WO2 Gary 'Gaz' O'Donnell GM

WO2 Gary 'Gaz' O'Donnell, from Edinburgh, began his career in 1992 in the Ammunition Technical Trade and was posted to 3 Base Ammunition Depot Bracht in the British Army of the Rhine. He then undertook a further 3 tours at Ammunition Depots before being posted to 11 EOD Regiment RLC as a Joint Service IEDD No 1 Operator. Upon entering 11 EOD Regiment RLC as a Sergeant, he was quickly identified as a technician with significant ability and an abundance of potential. . Thereafter he proved his value as an outstanding technician and soldier, undertaking tours in Sierra Leone, Iraq, as well as two tours of both Northern Ireland and Afghanistan, in both the IEDD and Weapons Intelligence Specialist roles. He was the epitome of what the Ammunition Technician Trade stands for with his exemplary service, exceptional high standards and a humbling degree of courage and bravery. This was demonstrated by his award for bravery and courage in Iraq where he was awarded the George Medal for his work as an IEDD operator with the Joint Force EOD Group in 2006.

WO2 O'Donnell had spent the last 8 years in the RLC EOD community. The Ammunition Technician trade and the Joint Force EOD Group is an extremely select and intimate group of individuals who have, as in most small units, an exceptionally close bond. Given the calibre of WO2 O'Donnell his loss will be significantly felt by all who knew him.

WO2 O'Donnell leaves behind his wife, Toni, their children, Aiden, 8, and Ben, 9 weeks, as well as his children from a previous marriage, Dylan, 16, and Kayleigh, 14.

Toni, wife of WO2 O'Donnell, said:

"Gary was living the dream and we are all very proud of who he was and he will be missed greatly."

Defence Secretary Des Brown said:

"I was deeply saddened to hear of the untimely death of Warrant Officer Class 2 Gary O'Donnell. For more than 16 years he worked as an Ammunition Technical Officer, selflessly putting his own life at risk to save the lives of others. I have no doubt that in his extraordinary career he was personally responsible for saving thousands of the family, friends and comrades of others from the anguish that is currently being felt by his own. My thoughts are with them at this extremely difficult time."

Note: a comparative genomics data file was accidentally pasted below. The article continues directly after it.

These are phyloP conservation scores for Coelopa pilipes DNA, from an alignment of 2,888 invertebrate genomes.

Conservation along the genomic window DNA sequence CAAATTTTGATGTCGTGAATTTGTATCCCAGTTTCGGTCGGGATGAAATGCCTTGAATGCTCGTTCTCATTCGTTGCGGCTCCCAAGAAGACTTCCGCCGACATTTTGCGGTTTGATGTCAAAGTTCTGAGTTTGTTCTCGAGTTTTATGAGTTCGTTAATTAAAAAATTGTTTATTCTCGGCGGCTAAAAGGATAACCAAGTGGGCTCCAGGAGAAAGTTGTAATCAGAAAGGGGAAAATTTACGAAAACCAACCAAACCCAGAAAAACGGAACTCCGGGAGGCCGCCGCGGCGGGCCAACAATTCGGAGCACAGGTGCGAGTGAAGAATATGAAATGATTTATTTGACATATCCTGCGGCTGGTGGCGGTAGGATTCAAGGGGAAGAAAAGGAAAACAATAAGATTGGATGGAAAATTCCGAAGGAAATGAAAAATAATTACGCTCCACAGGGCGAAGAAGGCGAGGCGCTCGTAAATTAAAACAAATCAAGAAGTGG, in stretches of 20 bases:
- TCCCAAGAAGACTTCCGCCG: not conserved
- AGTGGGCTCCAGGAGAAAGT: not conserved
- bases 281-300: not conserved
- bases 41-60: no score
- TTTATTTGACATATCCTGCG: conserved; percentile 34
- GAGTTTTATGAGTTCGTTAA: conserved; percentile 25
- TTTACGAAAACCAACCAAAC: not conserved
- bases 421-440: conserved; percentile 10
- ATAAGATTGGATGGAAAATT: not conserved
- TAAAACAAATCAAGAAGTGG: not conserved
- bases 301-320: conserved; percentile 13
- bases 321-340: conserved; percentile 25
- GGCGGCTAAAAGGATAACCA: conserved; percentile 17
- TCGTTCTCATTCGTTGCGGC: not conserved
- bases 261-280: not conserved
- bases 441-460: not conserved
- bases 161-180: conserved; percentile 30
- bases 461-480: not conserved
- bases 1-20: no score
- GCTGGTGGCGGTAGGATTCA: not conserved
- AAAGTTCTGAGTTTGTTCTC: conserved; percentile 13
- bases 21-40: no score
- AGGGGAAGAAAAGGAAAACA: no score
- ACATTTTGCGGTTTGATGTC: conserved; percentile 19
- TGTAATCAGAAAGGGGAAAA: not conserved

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The Ministry of Defence has confirmed that a soldier from 1st Battalion The Royal Irish Regiment has been killed today, Thursday 4th September 2008, in southern Afghanistan.

Early this morning whilst conducting a routine foot patrol near Sangin District Centre, a soldier was involved in an explosion which is believed to be caused by an Improvised Explosive Device. Despite the best medical efforts at the scene, the soldier died as a result of his wounds.

Further information will be posted when released by the MoD

This comes just a day after the news broke that Corporal Tomos Stringer, 23, from Gwynedd, was visiting a wounded friend in Woking, Surrey when he was turned away by the Metro Hotel under a "no soldiers" policy, and had to spend the night in his car.The hotel has now apologised, but reports a number of abussive phone calls.
http://news.bbc.co.uk/1/hi/wales/7598523.stm

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British military casualties - Editorial policy

In the service of our country.

Eulogies for all personnel killed on UK operations in Afghanistan, Iraq and elsewhere are posted as soon as they have been released by the UK Ministry of Defence. Each eulogy we publish for men down in operations brings a lump to the throat. We are losing the best of the best. Politicians must ensure that, when the newspaper cuttings have faded, their sacrifice has had some meaning, has helped bring about a good result. Anything else would be a waste for which they will be eternally condemned.

There is invariably at least a 24 hour gap between the official release of news of an event and the naming of the dead. This is to allow families to be informed and proper eulogoies to be produced. Occasionally families request no euologies or comment. We abide by guidance we receive on such sensitive matters. We regret that information on those who sacrifice almost as much through grave injury is seldom released by the MoD for operational reasons, and so we are unable to pay tribute.